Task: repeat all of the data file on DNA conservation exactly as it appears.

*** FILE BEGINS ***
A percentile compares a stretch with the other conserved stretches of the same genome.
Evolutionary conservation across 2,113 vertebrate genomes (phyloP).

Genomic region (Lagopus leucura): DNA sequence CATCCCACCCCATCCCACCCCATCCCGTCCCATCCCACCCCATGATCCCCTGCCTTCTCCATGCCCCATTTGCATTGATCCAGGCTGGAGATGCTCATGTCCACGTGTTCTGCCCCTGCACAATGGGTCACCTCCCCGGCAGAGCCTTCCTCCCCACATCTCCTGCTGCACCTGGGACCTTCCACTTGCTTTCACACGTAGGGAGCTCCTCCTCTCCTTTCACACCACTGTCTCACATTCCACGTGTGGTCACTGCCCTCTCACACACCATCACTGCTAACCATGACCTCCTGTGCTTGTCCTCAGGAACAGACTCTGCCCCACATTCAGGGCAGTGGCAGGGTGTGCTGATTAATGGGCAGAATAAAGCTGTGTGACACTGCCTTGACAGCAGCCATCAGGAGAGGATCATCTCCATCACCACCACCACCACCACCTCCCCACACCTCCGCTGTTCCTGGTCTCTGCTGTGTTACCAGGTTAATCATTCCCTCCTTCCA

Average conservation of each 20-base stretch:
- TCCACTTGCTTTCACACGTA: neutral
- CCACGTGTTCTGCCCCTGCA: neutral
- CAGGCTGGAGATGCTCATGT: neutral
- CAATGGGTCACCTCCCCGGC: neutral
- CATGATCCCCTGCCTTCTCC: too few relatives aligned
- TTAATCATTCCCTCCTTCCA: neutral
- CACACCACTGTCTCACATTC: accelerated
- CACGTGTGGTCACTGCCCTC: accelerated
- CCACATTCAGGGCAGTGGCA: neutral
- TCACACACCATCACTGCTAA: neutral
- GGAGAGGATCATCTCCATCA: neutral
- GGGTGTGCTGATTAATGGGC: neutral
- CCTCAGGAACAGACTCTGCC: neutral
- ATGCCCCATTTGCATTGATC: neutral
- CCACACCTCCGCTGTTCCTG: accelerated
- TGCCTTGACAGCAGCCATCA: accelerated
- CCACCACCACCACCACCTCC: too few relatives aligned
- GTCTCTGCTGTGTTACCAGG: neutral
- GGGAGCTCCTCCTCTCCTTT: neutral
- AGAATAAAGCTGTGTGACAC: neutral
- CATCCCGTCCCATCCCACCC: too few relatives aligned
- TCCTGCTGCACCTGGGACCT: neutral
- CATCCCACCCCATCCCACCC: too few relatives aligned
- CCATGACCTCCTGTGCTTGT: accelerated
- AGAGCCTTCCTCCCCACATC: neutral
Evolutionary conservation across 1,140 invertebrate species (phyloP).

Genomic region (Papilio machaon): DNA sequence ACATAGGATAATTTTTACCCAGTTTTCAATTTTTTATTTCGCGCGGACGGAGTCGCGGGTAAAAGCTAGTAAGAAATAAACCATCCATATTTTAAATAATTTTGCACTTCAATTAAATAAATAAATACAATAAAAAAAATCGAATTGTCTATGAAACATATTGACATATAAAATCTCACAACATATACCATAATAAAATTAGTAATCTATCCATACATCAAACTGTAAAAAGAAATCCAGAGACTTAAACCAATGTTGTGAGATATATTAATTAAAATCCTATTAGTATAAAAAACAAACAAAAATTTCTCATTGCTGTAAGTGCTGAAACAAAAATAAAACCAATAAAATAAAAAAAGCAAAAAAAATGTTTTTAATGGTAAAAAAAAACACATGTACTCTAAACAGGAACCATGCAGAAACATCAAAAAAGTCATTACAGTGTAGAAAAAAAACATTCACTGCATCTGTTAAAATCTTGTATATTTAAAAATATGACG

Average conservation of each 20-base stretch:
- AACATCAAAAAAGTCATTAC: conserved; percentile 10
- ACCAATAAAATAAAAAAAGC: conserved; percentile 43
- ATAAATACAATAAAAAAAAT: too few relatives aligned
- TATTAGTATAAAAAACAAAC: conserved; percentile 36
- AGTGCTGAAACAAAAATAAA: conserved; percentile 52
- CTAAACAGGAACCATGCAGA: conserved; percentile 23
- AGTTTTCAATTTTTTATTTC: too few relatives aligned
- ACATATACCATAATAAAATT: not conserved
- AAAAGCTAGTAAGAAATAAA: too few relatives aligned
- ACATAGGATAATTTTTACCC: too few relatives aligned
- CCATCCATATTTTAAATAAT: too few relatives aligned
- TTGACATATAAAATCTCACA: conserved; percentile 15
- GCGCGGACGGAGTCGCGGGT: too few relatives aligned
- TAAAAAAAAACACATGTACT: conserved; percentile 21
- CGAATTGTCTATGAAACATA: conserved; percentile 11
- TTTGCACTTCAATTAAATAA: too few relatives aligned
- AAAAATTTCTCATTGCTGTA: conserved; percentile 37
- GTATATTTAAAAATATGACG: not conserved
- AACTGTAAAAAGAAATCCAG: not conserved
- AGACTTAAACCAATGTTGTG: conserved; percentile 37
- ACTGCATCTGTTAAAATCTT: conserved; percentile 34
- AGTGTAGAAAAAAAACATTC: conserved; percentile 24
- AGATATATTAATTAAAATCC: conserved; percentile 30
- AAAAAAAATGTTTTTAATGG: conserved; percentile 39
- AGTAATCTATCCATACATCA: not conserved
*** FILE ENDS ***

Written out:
A percentile compares a stretch with the other conserved stretches of the same genome.
Evolutionary conservation across 2,113 vertebrate genomes (phyloP).

Genomic region (Lagopus leucura): DNA sequence CATCCCACCCCATCCCACCCCATCCCGTCCCATCCCACCCCATGATCCCCTGCCTTCTCCATGCCCCATTTGCATTGATCCAGGCTGGAGATGCTCATGTCCACGTGTTCTGCCCCTGCACAATGGGTCACCTCCCCGGCAGAGCCTTCCTCCCCACATCTCCTGCTGCACCTGGGACCTTCCACTTGCTTTCACACGTAGGGAGCTCCTCCTCTCCTTTCACACCACTGTCTCACATTCCACGTGTGGTCACTGCCCTCTCACACACCATCACTGCTAACCATGACCTCCTGTGCTTGTCCTCAGGAACAGACTCTGCCCCACATTCAGGGCAGTGGCAGGGTGTGCTGATTAATGGGCAGAATAAAGCTGTGTGACACTGCCTTGACAGCAGCCATCAGGAGAGGATCATCTCCATCACCACCACCACCACCACCTCCCCACACCTCCGCTGTTCCTGGTCTCTGCTGTGTTACCAGGTTAATCATTCCCTCCTTCCA

Average conservation of each 20-base stretch:
- TCCACTTGCTTTCACACGTA: neutral
- CCACGTGTTCTGCCCCTGCA: neutral
- CAGGCTGGAGATGCTCATGT: neutral
- CAATGGGTCACCTCCCCGGC: neutral
- CATGATCCCCTGCCTTCTCC: too few relatives aligned
- TTAATCATTCCCTCCTTCCA: neutral
- CACACCACTGTCTCACATTC: accelerated
- CACGTGTGGTCACTGCCCTC: accelerated
- CCACATTCAGGGCAGTGGCA: neutral
- TCACACACCATCACTGCTAA: neutral
- GGAGAGGATCATCTCCATCA: neutral
- GGGTGTGCTGATTAATGGGC: neutral
- CCTCAGGAACAGACTCTGCC: neutral
- ATGCCCCATTTGCATTGATC: neutral
- CCACACCTCCGCTGTTCCTG: accelerated
- TGCCTTGACAGCAGCCATCA: accelerated
- CCACCACCACCACCACCTCC: too few relatives aligned
- GTCTCTGCTGTGTTACCAGG: neutral
- GGGAGCTCCTCCTCTCCTTT: neutral
- AGAATAAAGCTGTGTGACAC: neutral
- CATCCCGTCCCATCCCACCC: too few relatives aligned
- TCCTGCTGCACCTGGGACCT: neutral
- CATCCCACCCCATCCCACCC: too few relatives aligned
- CCATGACCTCCTGTGCTTGT: accelerated
- AGAGCCTTCCTCCCCACATC: neutral
Evolutionary conservation across 1,140 invertebrate species (phyloP).

Genomic region (Papilio machaon): DNA sequence ACATAGGATAATTTTTACCCAGTTTTCAATTTTTTATTTCGCGCGGACGGAGTCGCGGGTAAAAGCTAGTAAGAAATAAACCATCCATATTTTAAATAATTTTGCACTTCAATTAAATAAATAAATACAATAAAAAAAATCGAATTGTCTATGAAACATATTGACATATAAAATCTCACAACATATACCATAATAAAATTAGTAATCTATCCATACATCAAACTGTAAAAAGAAATCCAGAGACTTAAACCAATGTTGTGAGATATATTAATTAAAATCCTATTAGTATAAAAAACAAACAAAAATTTCTCATTGCTGTAAGTGCTGAAACAAAAATAAAACCAATAAAATAAAAAAAGCAAAAAAAATGTTTTTAATGGTAAAAAAAAACACATGTACTCTAAACAGGAACCATGCAGAAACATCAAAAAAGTCATTACAGTGTAGAAAAAAAACATTCACTGCATCTGTTAAAATCTTGTATATTTAAAAATATGACG

Average conservation of each 20-base stretch:
- AACATCAAAAAAGTCATTAC: conserved; percentile 10
- ACCAATAAAATAAAAAAAGC: conserved; percentile 43
- ATAAATACAATAAAAAAAAT: too few relatives aligned
- TATTAGTATAAAAAACAAAC: conserved; percentile 36
- AGTGCTGAAACAAAAATAAA: conserved; percentile 52
- CTAAACAGGAACCATGCAGA: conserved; percentile 23
- AGTTTTCAATTTTTTATTTC: too few relatives aligned
- ACATATACCATAATAAAATT: not conserved
- AAAAGCTAGTAAGAAATAAA: too few relatives aligned
- ACATAGGATAATTTTTACCC: too few relatives aligned
- CCATCCATATTTTAAATAAT: too few relatives aligned
- TTGACATATAAAATCTCACA: conserved; percentile 15
- GCGCGGACGGAGTCGCGGGT: too few relatives aligned
- TAAAAAAAAACACATGTACT: conserved; percentile 21
- CGAATTGTCTATGAAACATA: conserved; percentile 11
- TTTGCACTTCAATTAAATAA: too few relatives aligned
- AAAAATTTCTCATTGCTGTA: conserved; percentile 37
- GTATATTTAAAAATATGACG: not conserved
- AACTGTAAAAAGAAATCCAG: not conserved
- AGACTTAAACCAATGTTGTG: conserved; percentile 37
- ACTGCATCTGTTAAAATCTT: conserved; percentile 34
- AGTGTAGAAAAAAAACATTC: conserved; percentile 24
- AGATATATTAATTAAAATCC: conserved; percentile 30
- AAAAAAAATGTTTTTAATGG: conserved; percentile 39
- AGTAATCTATCCATACATCA: not conserved